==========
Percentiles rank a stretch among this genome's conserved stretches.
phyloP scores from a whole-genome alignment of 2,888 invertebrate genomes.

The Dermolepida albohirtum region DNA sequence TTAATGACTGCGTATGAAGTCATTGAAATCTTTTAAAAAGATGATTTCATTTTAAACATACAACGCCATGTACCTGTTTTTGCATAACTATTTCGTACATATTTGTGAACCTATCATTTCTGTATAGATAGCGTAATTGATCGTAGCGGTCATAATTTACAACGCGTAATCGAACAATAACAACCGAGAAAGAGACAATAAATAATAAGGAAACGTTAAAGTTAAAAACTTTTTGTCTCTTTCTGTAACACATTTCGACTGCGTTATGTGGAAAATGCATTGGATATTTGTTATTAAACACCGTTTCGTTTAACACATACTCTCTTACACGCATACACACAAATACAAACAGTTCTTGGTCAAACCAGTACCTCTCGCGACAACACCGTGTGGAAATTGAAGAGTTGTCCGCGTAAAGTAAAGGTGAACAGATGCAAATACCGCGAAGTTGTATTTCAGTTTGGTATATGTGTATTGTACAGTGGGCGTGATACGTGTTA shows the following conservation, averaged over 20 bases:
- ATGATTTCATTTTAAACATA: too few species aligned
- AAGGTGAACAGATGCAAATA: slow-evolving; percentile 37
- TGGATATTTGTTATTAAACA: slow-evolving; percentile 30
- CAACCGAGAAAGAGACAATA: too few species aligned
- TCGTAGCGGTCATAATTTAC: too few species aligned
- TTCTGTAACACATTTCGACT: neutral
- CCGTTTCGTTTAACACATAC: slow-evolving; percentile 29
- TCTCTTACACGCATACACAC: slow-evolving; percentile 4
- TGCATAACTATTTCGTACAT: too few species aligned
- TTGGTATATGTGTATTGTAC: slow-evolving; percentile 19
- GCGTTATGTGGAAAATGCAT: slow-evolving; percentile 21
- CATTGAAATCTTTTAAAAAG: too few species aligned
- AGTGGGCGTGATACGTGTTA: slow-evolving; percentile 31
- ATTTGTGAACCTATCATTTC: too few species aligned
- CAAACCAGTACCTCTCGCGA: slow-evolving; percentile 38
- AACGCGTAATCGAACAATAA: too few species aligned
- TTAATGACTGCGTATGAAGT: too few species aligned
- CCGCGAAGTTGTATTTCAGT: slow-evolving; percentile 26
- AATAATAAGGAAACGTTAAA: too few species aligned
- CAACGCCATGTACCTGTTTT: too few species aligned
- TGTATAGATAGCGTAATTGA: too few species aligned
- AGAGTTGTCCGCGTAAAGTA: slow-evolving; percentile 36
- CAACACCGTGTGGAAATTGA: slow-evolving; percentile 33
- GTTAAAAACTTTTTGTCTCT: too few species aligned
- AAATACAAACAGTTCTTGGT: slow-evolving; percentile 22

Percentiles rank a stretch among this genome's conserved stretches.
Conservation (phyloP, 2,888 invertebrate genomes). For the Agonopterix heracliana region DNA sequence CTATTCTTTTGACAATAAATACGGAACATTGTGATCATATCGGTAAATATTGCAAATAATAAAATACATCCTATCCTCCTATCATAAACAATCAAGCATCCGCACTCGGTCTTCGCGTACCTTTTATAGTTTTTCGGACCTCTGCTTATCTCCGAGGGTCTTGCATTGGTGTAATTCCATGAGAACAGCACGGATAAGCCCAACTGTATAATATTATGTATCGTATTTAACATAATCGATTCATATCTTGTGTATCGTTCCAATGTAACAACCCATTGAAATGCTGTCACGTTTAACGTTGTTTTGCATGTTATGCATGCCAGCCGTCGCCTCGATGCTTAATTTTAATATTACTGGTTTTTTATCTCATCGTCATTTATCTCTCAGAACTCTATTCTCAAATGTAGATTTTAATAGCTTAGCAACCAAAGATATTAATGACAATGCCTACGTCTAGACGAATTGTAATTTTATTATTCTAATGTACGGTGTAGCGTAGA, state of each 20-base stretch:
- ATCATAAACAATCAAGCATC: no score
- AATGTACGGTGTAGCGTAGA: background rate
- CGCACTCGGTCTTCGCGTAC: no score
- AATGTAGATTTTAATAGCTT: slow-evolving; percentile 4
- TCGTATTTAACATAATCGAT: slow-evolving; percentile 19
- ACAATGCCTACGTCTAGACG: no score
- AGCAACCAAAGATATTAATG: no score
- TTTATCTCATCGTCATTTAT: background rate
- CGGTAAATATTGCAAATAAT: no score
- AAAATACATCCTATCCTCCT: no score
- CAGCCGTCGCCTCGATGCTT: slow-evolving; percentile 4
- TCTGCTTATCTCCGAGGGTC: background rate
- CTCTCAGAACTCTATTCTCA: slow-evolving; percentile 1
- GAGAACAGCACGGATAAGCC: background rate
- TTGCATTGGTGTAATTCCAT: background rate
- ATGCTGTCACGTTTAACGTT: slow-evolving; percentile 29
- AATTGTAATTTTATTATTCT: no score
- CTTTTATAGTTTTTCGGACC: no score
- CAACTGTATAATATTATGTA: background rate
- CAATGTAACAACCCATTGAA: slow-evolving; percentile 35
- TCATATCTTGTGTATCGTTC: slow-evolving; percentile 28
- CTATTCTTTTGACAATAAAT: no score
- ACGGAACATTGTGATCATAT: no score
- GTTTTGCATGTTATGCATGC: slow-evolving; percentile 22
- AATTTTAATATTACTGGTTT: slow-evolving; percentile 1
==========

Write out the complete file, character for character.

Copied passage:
Percentiles rank a stretch among this genome's conserved stretches.
phyloP scores from a whole-genome alignment of 2,888 invertebrate genomes.

The Dermolepida albohirtum region DNA sequence TTAATGACTGCGTATGAAGTCATTGAAATCTTTTAAAAAGATGATTTCATTTTAAACATACAACGCCATGTACCTGTTTTTGCATAACTATTTCGTACATATTTGTGAACCTATCATTTCTGTATAGATAGCGTAATTGATCGTAGCGGTCATAATTTACAACGCGTAATCGAACAATAACAACCGAGAAAGAGACAATAAATAATAAGGAAACGTTAAAGTTAAAAACTTTTTGTCTCTTTCTGTAACACATTTCGACTGCGTTATGTGGAAAATGCATTGGATATTTGTTATTAAACACCGTTTCGTTTAACACATACTCTCTTACACGCATACACACAAATACAAACAGTTCTTGGTCAAACCAGTACCTCTCGCGACAACACCGTGTGGAAATTGAAGAGTTGTCCGCGTAAAGTAAAGGTGAACAGATGCAAATACCGCGAAGTTGTATTTCAGTTTGGTATATGTGTATTGTACAGTGGGCGTGATACGTGTTA shows the following conservation, averaged over 20 bases:
- ATGATTTCATTTTAAACATA: too few species aligned
- AAGGTGAACAGATGCAAATA: slow-evolving; percentile 37
- TGGATATTTGTTATTAAACA: slow-evolving; percentile 30
- CAACCGAGAAAGAGACAATA: too few species aligned
- TCGTAGCGGTCATAATTTAC: too few species aligned
- TTCTGTAACACATTTCGACT: neutral
- CCGTTTCGTTTAACACATAC: slow-evolving; percentile 29
- TCTCTTACACGCATACACAC: slow-evolving; percentile 4
- TGCATAACTATTTCGTACAT: too few species aligned
- TTGGTATATGTGTATTGTAC: slow-evolving; percentile 19
- GCGTTATGTGGAAAATGCAT: slow-evolving; percentile 21
- CATTGAAATCTTTTAAAAAG: too few species aligned
- AGTGGGCGTGATACGTGTTA: slow-evolving; percentile 31
- ATTTGTGAACCTATCATTTC: too few species aligned
- CAAACCAGTACCTCTCGCGA: slow-evolving; percentile 38
- AACGCGTAATCGAACAATAA: too few species aligned
- TTAATGACTGCGTATGAAGT: too few species aligned
- CCGCGAAGTTGTATTTCAGT: slow-evolving; percentile 26
- AATAATAAGGAAACGTTAAA: too few species aligned
- CAACGCCATGTACCTGTTTT: too few species aligned
- TGTATAGATAGCGTAATTGA: too few species aligned
- AGAGTTGTCCGCGTAAAGTA: slow-evolving; percentile 36
- CAACACCGTGTGGAAATTGA: slow-evolving; percentile 33
- GTTAAAAACTTTTTGTCTCT: too few species aligned
- AAATACAAACAGTTCTTGGT: slow-evolving; percentile 22

Percentiles rank a stretch among this genome's conserved stretches.
Conservation (phyloP, 2,888 invertebrate genomes). For the Agonopterix heracliana region DNA sequence CTATTCTTTTGACAATAAATACGGAACATTGTGATCATATCGGTAAATATTGCAAATAATAAAATACATCCTATCCTCCTATCATAAACAATCAAGCATCCGCACTCGGTCTTCGCGTACCTTTTATAGTTTTTCGGACCTCTGCTTATCTCCGAGGGTCTTGCATTGGTGTAATTCCATGAGAACAGCACGGATAAGCCCAACTGTATAATATTATGTATCGTATTTAACATAATCGATTCATATCTTGTGTATCGTTCCAATGTAACAACCCATTGAAATGCTGTCACGTTTAACGTTGTTTTGCATGTTATGCATGCCAGCCGTCGCCTCGATGCTTAATTTTAATATTACTGGTTTTTTATCTCATCGTCATTTATCTCTCAGAACTCTATTCTCAAATGTAGATTTTAATAGCTTAGCAACCAAAGATATTAATGACAATGCCTACGTCTAGACGAATTGTAATTTTATTATTCTAATGTACGGTGTAGCGTAGA, state of each 20-base stretch:
- ATCATAAACAATCAAGCATC: no score
- AATGTACGGTGTAGCGTAGA: background rate
- CGCACTCGGTCTTCGCGTAC: no score
- AATGTAGATTTTAATAGCTT: slow-evolving; percentile 4
- TCGTATTTAACATAATCGAT: slow-evolving; percentile 19
- ACAATGCCTACGTCTAGACG: no score
- AGCAACCAAAGATATTAATG: no score
- TTTATCTCATCGTCATTTAT: background rate
- CGGTAAATATTGCAAATAAT: no score
- AAAATACATCCTATCCTCCT: no score
- CAGCCGTCGCCTCGATGCTT: slow-evolving; percentile 4
- TCTGCTTATCTCCGAGGGTC: background rate
- CTCTCAGAACTCTATTCTCA: slow-evolving; percentile 1
- GAGAACAGCACGGATAAGCC: background rate
- TTGCATTGGTGTAATTCCAT: background rate
- ATGCTGTCACGTTTAACGTT: slow-evolving; percentile 29
- AATTGTAATTTTATTATTCT: no score
- CTTTTATAGTTTTTCGGACC: no score
- CAACTGTATAATATTATGTA: background rate
- CAATGTAACAACCCATTGAA: slow-evolving; percentile 35
- TCATATCTTGTGTATCGTTC: slow-evolving; percentile 28
- CTATTCTTTTGACAATAAAT: no score
- ACGGAACATTGTGATCATAT: no score
- GTTTTGCATGTTATGCATGC: slow-evolving; percentile 22
- AATTTTAATATTACTGGTTT: slow-evolving; percentile 1